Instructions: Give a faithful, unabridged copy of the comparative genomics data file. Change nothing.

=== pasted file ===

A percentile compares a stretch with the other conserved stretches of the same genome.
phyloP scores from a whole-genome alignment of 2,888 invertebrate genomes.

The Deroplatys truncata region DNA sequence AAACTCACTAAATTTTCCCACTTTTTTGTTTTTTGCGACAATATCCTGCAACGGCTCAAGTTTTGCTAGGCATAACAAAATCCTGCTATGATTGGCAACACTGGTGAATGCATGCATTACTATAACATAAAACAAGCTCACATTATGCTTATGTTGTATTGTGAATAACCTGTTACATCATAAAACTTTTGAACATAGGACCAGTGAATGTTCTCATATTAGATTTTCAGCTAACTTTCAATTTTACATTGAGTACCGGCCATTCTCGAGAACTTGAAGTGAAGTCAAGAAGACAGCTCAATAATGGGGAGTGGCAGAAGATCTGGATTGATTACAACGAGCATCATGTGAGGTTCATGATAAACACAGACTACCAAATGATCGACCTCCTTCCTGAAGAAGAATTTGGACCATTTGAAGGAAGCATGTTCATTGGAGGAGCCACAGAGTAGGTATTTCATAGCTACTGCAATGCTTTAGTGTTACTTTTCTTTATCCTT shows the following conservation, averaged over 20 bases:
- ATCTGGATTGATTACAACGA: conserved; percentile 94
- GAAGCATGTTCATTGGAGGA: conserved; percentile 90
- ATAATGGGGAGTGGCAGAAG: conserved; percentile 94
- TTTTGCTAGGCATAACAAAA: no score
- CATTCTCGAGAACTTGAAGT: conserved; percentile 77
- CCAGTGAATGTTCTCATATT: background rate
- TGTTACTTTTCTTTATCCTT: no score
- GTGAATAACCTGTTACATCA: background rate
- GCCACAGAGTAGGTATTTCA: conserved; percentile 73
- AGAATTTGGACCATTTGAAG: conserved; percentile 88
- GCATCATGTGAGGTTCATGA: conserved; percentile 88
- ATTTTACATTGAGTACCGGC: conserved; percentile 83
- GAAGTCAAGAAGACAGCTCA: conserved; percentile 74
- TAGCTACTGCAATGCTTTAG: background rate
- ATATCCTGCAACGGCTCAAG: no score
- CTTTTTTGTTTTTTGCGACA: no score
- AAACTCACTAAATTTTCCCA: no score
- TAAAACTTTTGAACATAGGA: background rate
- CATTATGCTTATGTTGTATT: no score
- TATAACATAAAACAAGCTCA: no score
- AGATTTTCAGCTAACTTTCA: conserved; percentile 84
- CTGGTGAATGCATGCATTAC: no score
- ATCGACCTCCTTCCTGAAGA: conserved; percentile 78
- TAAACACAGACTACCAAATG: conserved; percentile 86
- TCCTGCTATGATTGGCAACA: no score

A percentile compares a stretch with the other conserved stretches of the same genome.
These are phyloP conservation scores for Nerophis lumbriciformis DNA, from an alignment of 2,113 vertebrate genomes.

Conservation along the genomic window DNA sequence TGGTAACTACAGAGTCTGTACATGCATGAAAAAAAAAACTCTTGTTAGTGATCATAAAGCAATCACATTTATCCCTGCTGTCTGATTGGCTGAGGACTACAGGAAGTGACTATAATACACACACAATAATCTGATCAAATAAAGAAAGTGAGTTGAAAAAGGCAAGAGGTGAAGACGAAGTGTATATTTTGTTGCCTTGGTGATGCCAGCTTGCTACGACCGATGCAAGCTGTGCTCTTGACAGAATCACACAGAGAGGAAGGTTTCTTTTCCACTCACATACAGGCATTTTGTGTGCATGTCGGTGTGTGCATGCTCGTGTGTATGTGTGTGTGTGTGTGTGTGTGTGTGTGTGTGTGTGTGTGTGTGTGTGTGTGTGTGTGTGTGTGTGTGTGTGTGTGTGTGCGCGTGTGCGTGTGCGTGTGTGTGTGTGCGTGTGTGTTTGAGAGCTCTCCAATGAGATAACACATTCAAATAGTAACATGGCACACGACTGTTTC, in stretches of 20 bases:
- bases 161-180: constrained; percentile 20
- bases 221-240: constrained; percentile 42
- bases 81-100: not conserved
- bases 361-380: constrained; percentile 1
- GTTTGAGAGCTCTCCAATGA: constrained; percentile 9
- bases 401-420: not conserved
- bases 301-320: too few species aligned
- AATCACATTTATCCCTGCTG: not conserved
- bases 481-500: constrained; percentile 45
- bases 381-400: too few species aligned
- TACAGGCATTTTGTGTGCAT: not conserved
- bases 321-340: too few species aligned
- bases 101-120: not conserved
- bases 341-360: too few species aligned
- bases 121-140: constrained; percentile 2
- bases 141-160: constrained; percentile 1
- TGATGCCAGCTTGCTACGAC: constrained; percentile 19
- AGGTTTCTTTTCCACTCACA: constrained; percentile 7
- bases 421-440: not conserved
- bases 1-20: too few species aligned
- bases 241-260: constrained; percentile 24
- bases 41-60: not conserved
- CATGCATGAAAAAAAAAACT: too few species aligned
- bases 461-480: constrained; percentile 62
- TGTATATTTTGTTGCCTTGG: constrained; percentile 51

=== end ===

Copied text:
A percentile compares a stretch with the other conserved stretches of the same genome.
phyloP scores from a whole-genome alignment of 2,888 invertebrate genomes.

The Deroplatys truncata region DNA sequence AAACTCACTAAATTTTCCCACTTTTTTGTTTTTTGCGACAATATCCTGCAACGGCTCAAGTTTTGCTAGGCATAACAAAATCCTGCTATGATTGGCAACACTGGTGAATGCATGCATTACTATAACATAAAACAAGCTCACATTATGCTTATGTTGTATTGTGAATAACCTGTTACATCATAAAACTTTTGAACATAGGACCAGTGAATGTTCTCATATTAGATTTTCAGCTAACTTTCAATTTTACATTGAGTACCGGCCATTCTCGAGAACTTGAAGTGAAGTCAAGAAGACAGCTCAATAATGGGGAGTGGCAGAAGATCTGGATTGATTACAACGAGCATCATGTGAGGTTCATGATAAACACAGACTACCAAATGATCGACCTCCTTCCTGAAGAAGAATTTGGACCATTTGAAGGAAGCATGTTCATTGGAGGAGCCACAGAGTAGGTATTTCATAGCTACTGCAATGCTTTAGTGTTACTTTTCTTTATCCTT shows the following conservation, averaged over 20 bases:
- ATCTGGATTGATTACAACGA: conserved; percentile 94
- GAAGCATGTTCATTGGAGGA: conserved; percentile 90
- ATAATGGGGAGTGGCAGAAG: conserved; percentile 94
- TTTTGCTAGGCATAACAAAA: no score
- CATTCTCGAGAACTTGAAGT: conserved; percentile 77
- CCAGTGAATGTTCTCATATT: background rate
- TGTTACTTTTCTTTATCCTT: no score
- GTGAATAACCTGTTACATCA: background rate
- GCCACAGAGTAGGTATTTCA: conserved; percentile 73
- AGAATTTGGACCATTTGAAG: conserved; percentile 88
- GCATCATGTGAGGTTCATGA: conserved; percentile 88
- ATTTTACATTGAGTACCGGC: conserved; percentile 83
- GAAGTCAAGAAGACAGCTCA: conserved; percentile 74
- TAGCTACTGCAATGCTTTAG: background rate
- ATATCCTGCAACGGCTCAAG: no score
- CTTTTTTGTTTTTTGCGACA: no score
- AAACTCACTAAATTTTCCCA: no score
- TAAAACTTTTGAACATAGGA: background rate
- CATTATGCTTATGTTGTATT: no score
- TATAACATAAAACAAGCTCA: no score
- AGATTTTCAGCTAACTTTCA: conserved; percentile 84
- CTGGTGAATGCATGCATTAC: no score
- ATCGACCTCCTTCCTGAAGA: conserved; percentile 78
- TAAACACAGACTACCAAATG: conserved; percentile 86
- TCCTGCTATGATTGGCAACA: no score

A percentile compares a stretch with the other conserved stretches of the same genome.
These are phyloP conservation scores for Nerophis lumbriciformis DNA, from an alignment of 2,113 vertebrate genomes.

Conservation along the genomic window DNA sequence TGGTAACTACAGAGTCTGTACATGCATGAAAAAAAAAACTCTTGTTAGTGATCATAAAGCAATCACATTTATCCCTGCTGTCTGATTGGCTGAGGACTACAGGAAGTGACTATAATACACACACAATAATCTGATCAAATAAAGAAAGTGAGTTGAAAAAGGCAAGAGGTGAAGACGAAGTGTATATTTTGTTGCCTTGGTGATGCCAGCTTGCTACGACCGATGCAAGCTGTGCTCTTGACAGAATCACACAGAGAGGAAGGTTTCTTTTCCACTCACATACAGGCATTTTGTGTGCATGTCGGTGTGTGCATGCTCGTGTGTATGTGTGTGTGTGTGTGTGTGTGTGTGTGTGTGTGTGTGTGTGTGTGTGTGTGTGTGTGTGTGTGTGTGTGTGTGTGTGTGCGCGTGTGCGTGTGCGTGTGTGTGTGTGCGTGTGTGTTTGAGAGCTCTCCAATGAGATAACACATTCAAATAGTAACATGGCACACGACTGTTTC, in stretches of 20 bases:
- bases 161-180: constrained; percentile 20
- bases 221-240: constrained; percentile 42
- bases 81-100: not conserved
- bases 361-380: constrained; percentile 1
- GTTTGAGAGCTCTCCAATGA: constrained; percentile 9
- bases 401-420: not conserved
- bases 301-320: too few species aligned
- AATCACATTTATCCCTGCTG: not conserved
- bases 481-500: constrained; percentile 45
- bases 381-400: too few species aligned
- TACAGGCATTTTGTGTGCAT: not conserved
- bases 321-340: too few species aligned
- bases 101-120: not conserved
- bases 341-360: too few species aligned
- bases 121-140: constrained; percentile 2
- bases 141-160: constrained; percentile 1
- TGATGCCAGCTTGCTACGAC: constrained; percentile 19
- AGGTTTCTTTTCCACTCACA: constrained; percentile 7
- bases 421-440: not conserved
- bases 1-20: too few species aligned
- bases 241-260: constrained; percentile 24
- bases 41-60: not conserved
- CATGCATGAAAAAAAAAACT: too few species aligned
- bases 461-480: constrained; percentile 62
- TGTATATTTTGTTGCCTTGG: constrained; percentile 51